Million-year-old mammoth teeth produce the world’s oldest DNA

Scientists have sequenced the oldest DNA so far, breaking a symbolic barrier in studying ancient genomes and opening an unprecedented window into the evolution of the extinct Ice Age giants of North America: the Colombian and woolly mammoths.

The feat is unlikely to turn on a mammal Jurassic Park style recreation; The study is not the first to sequence the genome of a mammoth, nor does it bring humanity closer to resurrecting a mammoth. Instead, the study of DNA over a million years, published in Nature on Wednesday, it sets a milestone for the study of the rapid growth of ancient DNA, nearly doubling the record for the oldest genome ever sequenced.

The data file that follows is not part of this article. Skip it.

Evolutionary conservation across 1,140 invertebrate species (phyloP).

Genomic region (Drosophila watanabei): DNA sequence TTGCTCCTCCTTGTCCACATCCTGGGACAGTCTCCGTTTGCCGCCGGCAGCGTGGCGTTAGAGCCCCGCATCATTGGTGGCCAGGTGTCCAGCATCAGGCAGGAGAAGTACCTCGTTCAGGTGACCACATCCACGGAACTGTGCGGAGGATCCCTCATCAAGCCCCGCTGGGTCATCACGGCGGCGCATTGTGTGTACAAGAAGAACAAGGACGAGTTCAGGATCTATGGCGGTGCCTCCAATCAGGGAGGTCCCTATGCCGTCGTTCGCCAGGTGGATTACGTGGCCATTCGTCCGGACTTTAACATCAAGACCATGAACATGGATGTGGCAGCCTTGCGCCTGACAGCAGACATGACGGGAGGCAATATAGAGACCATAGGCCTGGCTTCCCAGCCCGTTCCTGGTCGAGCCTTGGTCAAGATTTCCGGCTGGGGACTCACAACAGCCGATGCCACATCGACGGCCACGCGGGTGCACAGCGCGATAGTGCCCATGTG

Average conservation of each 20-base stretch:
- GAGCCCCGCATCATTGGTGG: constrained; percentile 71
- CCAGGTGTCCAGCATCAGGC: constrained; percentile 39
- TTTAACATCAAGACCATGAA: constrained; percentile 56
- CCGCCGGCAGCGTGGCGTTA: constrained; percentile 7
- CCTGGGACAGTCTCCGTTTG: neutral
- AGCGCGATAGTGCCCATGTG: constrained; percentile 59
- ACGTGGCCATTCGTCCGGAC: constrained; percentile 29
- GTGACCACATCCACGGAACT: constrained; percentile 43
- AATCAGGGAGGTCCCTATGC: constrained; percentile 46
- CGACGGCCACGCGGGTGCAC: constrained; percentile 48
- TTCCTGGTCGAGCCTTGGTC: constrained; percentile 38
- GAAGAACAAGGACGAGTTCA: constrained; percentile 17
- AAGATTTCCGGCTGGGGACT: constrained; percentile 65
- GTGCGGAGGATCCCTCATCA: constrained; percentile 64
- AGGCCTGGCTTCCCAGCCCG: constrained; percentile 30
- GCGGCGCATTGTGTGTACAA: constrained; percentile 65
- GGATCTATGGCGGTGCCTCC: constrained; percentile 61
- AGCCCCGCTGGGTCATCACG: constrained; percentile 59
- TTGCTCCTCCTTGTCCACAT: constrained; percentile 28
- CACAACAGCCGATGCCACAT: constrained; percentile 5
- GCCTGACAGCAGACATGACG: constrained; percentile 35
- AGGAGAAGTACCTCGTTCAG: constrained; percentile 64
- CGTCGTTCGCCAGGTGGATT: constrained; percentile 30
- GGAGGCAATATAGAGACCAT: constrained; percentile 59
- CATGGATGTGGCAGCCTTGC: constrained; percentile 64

The DNA comes from three mammoth molars found in Siberia in the early 1970s by Russian paleontologist Andrei Sher, a legend in the field for his mammoth research. Researchers estimate that the youngest of the three teeth is between 500,000 and 800,000 years old, while the two oldest are between 1 million and 1.2 million years old. The next oldest DNA ever sequenced came from a nearly 700,000-year-old horse fossil found in the Canadian Yukon Territory.

“Breaking this somewhat magical barrier of more than a million years opens a new window of time, so to speak, and an evolutionary perspective,” says study lead author Tom van der Valk, a bioinformatician at Uppsala University who worked in the study while at the Center for Paleogenetics in Stockholm, Sweden.